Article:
Miyamoto Fox

Courtesy of the internet and its never-ending ability to make a lot of noise, Nintendo's senior management will know only too well that some of the company's most vocal fans were rather disappointed with the company's E3 showing. Its focus on near-term releases meant there were plenty of previously announced titles, while some new releases failed to excite fans - for various reasons.

At the recent AGM Shareholder's Q & A, Satoru Iwata and Shigeru Miyamoto were asked about the perceivably small line-up of titles that was shown. In an answer relatively spiky by his standards, Shigeru Miyamoto defended Nintendo's focus on games that were then playable on the show floor, highlighting the differing approaches of Sony and Microsoft in addition to the conceptual nature of Virtual Reality products.

... I had a solid feeling that our trade customers appreciated the very fact that they were able to play the software which soon would be released into the market and that many of them were Nintendo-like software titles. Other than Nintendo, the major hardware manufacturers, Sony and Microsoft, also had booths, and I got the general impression that they were showcasing not only the products for this year but also many products for next year or the year after and, because of that, introductions for many of their software titles were done visually, not with playable demos. Also, many demonstrations for virtual reality devices have been conducted at recent trade shows, and at this year's E3, I noticed a number of dream-like demonstrations for which the schedule and format for commercialization are unknown. The current software for these virtual reality devices cannot be played simultaneously by a number of people, and since it is generally expected that the development for the applicable software for a high-performance device will take two to three years, there were a number of visual demonstrations for virtual reality devices. Amid this atmosphere, because the visitors to our booth were able to pick up the controllers and try out the playable software, I believe they were able to appreciate, among other things, our focus that Wii U is a home video game system that we would like people to enjoy in their living rooms. I have participated in a number of media interviews, and the comments from reporters also attest this impression.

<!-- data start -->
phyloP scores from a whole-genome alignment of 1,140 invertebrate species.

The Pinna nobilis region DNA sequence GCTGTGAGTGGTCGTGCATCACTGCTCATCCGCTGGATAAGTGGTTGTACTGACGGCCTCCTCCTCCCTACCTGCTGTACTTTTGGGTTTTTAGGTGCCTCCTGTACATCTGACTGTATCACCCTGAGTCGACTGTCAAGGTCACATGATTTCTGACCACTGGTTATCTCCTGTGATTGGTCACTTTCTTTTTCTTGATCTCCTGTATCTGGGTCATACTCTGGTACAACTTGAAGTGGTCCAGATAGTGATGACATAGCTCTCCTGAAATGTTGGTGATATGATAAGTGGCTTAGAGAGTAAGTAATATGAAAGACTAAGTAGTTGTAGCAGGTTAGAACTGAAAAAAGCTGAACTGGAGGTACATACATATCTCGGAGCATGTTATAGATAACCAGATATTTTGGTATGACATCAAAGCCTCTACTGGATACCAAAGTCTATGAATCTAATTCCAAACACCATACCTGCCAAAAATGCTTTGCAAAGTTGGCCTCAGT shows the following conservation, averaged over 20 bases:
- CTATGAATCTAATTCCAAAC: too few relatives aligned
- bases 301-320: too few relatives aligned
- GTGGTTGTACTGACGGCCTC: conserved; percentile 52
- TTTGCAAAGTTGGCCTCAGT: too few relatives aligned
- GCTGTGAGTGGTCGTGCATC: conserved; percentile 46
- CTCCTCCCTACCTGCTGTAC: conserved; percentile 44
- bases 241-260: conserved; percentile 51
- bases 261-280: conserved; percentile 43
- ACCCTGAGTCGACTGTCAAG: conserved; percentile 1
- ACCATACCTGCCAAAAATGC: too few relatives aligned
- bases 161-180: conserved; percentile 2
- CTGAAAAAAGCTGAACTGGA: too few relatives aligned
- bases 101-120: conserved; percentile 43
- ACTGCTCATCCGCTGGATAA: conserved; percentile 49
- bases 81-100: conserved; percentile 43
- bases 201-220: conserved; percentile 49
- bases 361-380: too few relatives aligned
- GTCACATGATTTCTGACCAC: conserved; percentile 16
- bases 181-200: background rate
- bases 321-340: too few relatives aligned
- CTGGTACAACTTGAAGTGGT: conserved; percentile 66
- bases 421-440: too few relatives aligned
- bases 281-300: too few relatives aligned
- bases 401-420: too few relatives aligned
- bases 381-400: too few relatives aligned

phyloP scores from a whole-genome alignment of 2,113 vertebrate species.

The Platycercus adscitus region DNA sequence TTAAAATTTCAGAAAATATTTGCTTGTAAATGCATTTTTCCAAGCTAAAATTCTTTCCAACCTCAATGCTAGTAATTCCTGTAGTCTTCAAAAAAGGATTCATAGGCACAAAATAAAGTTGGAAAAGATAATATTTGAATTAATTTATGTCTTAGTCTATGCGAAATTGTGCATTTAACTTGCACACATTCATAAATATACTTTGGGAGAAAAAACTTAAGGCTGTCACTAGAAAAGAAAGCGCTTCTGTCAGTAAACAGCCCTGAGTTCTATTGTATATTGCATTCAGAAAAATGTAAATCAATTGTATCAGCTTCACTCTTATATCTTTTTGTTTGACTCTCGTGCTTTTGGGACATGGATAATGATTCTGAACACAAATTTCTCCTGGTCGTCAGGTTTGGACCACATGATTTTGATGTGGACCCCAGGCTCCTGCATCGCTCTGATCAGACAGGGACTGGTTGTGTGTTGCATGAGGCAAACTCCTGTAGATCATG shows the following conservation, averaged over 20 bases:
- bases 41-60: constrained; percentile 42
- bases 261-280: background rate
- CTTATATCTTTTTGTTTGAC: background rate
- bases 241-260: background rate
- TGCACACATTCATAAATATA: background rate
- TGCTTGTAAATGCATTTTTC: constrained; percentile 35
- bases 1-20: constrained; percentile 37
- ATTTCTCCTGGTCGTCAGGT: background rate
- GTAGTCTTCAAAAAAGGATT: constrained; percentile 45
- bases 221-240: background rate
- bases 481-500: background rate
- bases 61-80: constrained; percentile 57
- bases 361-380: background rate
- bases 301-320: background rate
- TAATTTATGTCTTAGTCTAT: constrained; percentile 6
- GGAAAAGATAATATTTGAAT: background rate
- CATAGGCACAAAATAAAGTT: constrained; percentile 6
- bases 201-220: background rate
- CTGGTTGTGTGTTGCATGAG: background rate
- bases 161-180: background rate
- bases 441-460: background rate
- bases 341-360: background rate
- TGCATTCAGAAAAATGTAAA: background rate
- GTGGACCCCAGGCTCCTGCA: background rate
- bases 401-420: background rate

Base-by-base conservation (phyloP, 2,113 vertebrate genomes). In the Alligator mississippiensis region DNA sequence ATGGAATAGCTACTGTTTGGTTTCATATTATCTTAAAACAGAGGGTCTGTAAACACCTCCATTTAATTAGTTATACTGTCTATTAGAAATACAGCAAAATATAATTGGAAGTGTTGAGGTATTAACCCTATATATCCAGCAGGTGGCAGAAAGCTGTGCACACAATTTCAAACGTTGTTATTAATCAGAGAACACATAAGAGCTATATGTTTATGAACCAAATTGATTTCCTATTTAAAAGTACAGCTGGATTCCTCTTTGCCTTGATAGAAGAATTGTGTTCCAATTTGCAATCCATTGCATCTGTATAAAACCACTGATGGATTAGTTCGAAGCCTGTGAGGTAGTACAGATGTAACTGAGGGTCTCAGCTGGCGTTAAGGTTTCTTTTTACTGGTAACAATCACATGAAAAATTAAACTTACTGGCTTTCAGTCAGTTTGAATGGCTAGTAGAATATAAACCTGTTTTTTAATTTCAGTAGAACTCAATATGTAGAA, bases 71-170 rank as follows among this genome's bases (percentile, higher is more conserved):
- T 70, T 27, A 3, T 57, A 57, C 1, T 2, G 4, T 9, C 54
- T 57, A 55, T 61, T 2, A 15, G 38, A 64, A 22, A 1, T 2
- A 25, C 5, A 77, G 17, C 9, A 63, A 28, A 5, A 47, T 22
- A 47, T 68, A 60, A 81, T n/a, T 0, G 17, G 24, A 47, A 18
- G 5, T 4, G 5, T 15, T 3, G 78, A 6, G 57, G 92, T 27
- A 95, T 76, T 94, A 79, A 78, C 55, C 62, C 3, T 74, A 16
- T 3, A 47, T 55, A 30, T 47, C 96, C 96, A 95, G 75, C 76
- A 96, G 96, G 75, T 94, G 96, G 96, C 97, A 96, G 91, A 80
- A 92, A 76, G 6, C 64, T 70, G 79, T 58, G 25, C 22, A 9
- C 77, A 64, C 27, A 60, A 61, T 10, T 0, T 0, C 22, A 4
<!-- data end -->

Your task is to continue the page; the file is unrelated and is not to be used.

Miyamoto-san did acknowledge the perception that Nintendo was light on games at the show, however. Satoru Iwata went further in accepting some of the criticisms levelled at the company, and reiterated that the approach to each E3 does vary.

We recognize that we have let down a number of the online viewers of this year's E3, especially the avid Nintendo fans, because we did not show what they had expected. On the other hand, since E3 was originally a U.S. trade show, when we consider what kind of messages we should dispatch and in what fashion, while we have to take into consideration the impression that we may give to people outside the U.S., we have been very mindful about how we can maximize our immediate business in the U.S. this year.

...Once again, about the reason why at E3 this year we focused on the titles that will be released in the near future, as Mr. Miyamoto just said, which points we should focus on at E3 change every year depending on the development status of each product and future deployment schedule. When we think it necessary to discuss future products even if the release timing is yet to be determined, we may do so without being able to discuss the details, and when we have more concrete proposals on the products to be released in the near future, we will try to explain the appeal of that product as best as we can. Since we determine our E3 theme each year, you might have had quite a different impression this year in comparison to last year. We are listening to people's opinions and we will try to improve next year and beyond.

As has been discussed, Nintendo's focus on the 'near term' at E3 may have been down to an awkward transition towards the NX in 2016, in addition to other longer term projects not being ready to show. In any case, it seems that Nintendo is listening to feedback while considering the positives from its E3.

Considering E3 with a couple of weeks of hindsight, do you think Nintendo was right or wrong to focus on games heading to Wii U and 3DS up to Spring 2016, rather than looking further ahead? Let us know.

[source nintendo.co.jp]